On June 9, 2011, the Virginia Supreme Court in Dabney v. Augusta Mutual Ins. Co., 2011 Va. LEXIS 127 (June 9, 2011), reversed judgment in favor of an insurer, holding that whether an insured provided timely notice of claim was a question of fact for the jury. The court also reiterated the fundamental rule that a court may not enter judgment based on facts unless they are contained in the parties’ pleadings.  


In April 2002, Pauline Dabney (“Dabney”) was attacked by two pit bull dogs in her yard, causing injuries to her arm and shoulder. Dabney discovered that the dogs lived at the home of Elease Otey (“Otey”), and that Otey’s boyfriend, Dwight Reynolds (“Reynolds”), was the owner of the dogs.

Further investigation revealed that Otey died shortly after the attack but that Otey held a homeowner’s liability policy issued by Augusta Mutual Insurance Company (the “Augusta policy”). Among other conditions, the Augusta policy required that the insured “give written notice to [the insurer or the insurer’s agent] as soon as is practical” in the event of an accident, occurrence or claim.

In June 2003, Dabney filed a motion for judgment against Reynolds and Thelma Jenkins ("Jenkins"), as administrator of Otey’s estate, seeking damages for injuries sustained by Dabney. In May 2004, 254 days after Jenkins was served with the lawsuit, a letter was sent to Augusta notifying Augusta of Dabney’s claim (the “May 2004 letter”). The May 2004 letter was sent to the address listed in the Augusta policy, but Augusta allegedly did not receive the letter because Augusta had relocated its offices. Subsequent notices concerning Dabney’s claim were sent to Augusta in January 2005, April 2005 and May 2005 (collectively, the “2005 notices”). In June 2005, Augusta notified Dabney’s attorney that it would not provide coverage based on the insured’s alleged breach of the policy, i.e., Jenkins’ failure to provide timely notice to Augusta of Dabney’s claim.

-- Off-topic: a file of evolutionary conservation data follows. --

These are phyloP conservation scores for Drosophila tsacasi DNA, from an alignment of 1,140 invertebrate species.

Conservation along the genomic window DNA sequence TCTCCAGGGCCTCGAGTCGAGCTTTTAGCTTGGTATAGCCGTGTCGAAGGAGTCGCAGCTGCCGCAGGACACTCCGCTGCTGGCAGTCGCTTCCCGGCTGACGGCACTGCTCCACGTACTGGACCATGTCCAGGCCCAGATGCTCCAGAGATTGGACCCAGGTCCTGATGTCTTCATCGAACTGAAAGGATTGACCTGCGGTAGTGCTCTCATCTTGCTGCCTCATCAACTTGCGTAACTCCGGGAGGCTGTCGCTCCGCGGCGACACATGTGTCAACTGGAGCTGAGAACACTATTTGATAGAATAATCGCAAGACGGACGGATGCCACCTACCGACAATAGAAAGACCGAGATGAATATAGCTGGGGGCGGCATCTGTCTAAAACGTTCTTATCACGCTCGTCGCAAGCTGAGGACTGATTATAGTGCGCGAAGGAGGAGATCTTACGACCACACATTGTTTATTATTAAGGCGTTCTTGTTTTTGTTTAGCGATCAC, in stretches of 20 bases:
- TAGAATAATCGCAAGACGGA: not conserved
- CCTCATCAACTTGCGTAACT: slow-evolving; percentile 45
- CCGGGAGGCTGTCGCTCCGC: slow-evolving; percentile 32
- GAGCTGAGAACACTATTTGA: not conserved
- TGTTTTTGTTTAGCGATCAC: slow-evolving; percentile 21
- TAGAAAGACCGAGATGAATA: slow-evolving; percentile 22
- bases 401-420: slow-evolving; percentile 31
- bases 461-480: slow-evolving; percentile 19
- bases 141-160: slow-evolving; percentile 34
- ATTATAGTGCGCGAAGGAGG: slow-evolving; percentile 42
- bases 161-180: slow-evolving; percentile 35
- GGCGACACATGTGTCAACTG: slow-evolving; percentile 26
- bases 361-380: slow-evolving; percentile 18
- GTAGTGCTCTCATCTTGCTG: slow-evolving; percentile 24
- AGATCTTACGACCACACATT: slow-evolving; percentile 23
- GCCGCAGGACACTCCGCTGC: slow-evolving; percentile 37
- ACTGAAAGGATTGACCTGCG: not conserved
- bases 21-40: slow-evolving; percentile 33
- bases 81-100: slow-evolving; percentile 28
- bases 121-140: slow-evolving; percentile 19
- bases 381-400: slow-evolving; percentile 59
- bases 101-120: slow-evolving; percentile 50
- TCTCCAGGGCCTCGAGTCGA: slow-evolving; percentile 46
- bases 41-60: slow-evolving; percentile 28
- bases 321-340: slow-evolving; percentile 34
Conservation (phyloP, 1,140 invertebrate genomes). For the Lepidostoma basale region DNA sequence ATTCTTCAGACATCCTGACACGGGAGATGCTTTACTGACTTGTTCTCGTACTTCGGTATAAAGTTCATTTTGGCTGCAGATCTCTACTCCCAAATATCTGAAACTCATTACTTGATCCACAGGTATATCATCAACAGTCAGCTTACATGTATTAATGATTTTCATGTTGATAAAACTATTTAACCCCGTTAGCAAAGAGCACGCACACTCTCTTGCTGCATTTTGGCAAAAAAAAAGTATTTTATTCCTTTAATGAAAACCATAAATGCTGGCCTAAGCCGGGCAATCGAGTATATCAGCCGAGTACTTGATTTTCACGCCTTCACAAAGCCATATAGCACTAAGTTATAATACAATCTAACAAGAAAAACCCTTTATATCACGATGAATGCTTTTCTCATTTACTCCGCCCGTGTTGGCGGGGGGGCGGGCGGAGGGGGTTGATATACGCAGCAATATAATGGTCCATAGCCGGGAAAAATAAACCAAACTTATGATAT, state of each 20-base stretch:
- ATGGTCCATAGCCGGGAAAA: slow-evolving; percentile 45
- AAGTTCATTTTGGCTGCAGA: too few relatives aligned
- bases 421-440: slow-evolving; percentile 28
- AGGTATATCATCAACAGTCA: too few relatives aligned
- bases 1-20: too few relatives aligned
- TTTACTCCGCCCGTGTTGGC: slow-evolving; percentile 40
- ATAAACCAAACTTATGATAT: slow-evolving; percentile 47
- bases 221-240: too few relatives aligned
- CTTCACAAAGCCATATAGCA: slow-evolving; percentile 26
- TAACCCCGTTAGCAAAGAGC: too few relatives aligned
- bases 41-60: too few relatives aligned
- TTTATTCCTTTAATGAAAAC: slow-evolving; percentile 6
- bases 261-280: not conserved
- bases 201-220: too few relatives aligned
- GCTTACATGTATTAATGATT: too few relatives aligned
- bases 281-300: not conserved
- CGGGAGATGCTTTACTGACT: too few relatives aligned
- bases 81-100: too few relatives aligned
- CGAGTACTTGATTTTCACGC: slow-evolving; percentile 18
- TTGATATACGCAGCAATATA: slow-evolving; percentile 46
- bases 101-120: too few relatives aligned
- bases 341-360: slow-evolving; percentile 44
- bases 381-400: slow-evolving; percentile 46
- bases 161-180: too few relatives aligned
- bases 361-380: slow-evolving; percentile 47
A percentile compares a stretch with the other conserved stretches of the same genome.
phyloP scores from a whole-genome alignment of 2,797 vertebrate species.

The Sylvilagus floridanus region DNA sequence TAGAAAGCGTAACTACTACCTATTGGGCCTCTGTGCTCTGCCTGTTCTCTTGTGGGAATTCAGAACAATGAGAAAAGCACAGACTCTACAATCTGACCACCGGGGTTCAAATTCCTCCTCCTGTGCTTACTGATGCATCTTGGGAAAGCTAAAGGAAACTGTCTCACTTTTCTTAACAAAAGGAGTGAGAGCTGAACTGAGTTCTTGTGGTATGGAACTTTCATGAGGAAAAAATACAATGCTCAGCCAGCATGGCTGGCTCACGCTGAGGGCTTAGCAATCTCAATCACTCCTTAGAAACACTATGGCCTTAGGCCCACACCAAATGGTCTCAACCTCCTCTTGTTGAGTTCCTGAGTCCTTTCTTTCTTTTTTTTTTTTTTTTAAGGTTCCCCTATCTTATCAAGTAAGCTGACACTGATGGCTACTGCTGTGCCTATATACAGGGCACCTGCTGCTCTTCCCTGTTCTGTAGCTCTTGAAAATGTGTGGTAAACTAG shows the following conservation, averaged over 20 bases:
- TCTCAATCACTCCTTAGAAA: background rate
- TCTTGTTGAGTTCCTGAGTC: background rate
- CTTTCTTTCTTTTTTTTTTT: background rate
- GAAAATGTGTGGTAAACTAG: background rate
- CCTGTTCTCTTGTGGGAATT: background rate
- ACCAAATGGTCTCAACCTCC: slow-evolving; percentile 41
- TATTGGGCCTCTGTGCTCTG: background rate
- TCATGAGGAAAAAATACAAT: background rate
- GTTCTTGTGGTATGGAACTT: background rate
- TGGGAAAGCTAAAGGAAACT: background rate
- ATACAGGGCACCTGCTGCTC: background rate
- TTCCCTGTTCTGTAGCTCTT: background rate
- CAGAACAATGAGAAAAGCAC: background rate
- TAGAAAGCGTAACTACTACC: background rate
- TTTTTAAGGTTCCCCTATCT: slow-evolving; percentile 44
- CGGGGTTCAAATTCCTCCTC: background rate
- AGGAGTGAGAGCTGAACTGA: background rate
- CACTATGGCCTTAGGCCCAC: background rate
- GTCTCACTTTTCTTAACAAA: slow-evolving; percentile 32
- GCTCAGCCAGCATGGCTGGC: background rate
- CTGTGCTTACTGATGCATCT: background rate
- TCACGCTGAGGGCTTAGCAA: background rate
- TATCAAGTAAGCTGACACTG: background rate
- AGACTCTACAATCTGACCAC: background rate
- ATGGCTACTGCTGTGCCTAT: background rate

The underlying personal injury action settled, and Jenkins assigned to Dabney the estate’s claims against Augusta. In March 2006, Dabney filed a separate action for declaratory relief against Augusta and Jenkins, seeking a declaration that Augusta had a duty to defend and indemnify Otey’s estate.

Augusta argued that it had no duty to defend or indemnify the estate because Jenkins breached the terms of the Augusta policy by failing to provide Augusta with timely written notice of Dabney’s claim. In response, Dabney argued that Augusta waived its right to deny Dabney’s claim due to Augusta’s failure to comply with Section 38.2-2226 of the Code of Virginia, which requires an insurer to notify a claimant of the insurer’s intent to rely on certain policy defenses within 45 days of the claim. The statute further provides that a failure to comply waives the defense.

At trial, Augusta moved to strike at the close of Dabney’s evidence. First, Augusta contended that notice to Augusta, which was first sent 254 days after service of the underlying lawsuit, was untimely as a matter of law. Second, Augusta argued that the jury should not be allowed to consider evidence concerning the 2005 notices to Augusta because Dabney failed to allege any facts relating to the notices in her complaint for declaratory relief. Dabney’s complaint only alleged that Jenkins gave notice of the claim to Augusta in May 2004.

The jury found that the May 2004 letter was never received by Augusta. The circuit court granted Augusta’s motion to strike all evidence concerning the 2005 notices because Dabney’s complaint failed to make any mention of them. This necessarily defeated Dabney’s waiver argument under Section 38.2-2226, as Augusta had no obligation to notify Dabney of any asserted defenses in the absence of notice of the claim. Accordingly, the circuit court granted judgment in favor of Augusta and ruled that Augusta had no obligation to defend or indemnify Otey’s estate because the Jenkins’ notice of the claim was untimely as a matter of law. Dabney appealed to the Virginia Supreme Court.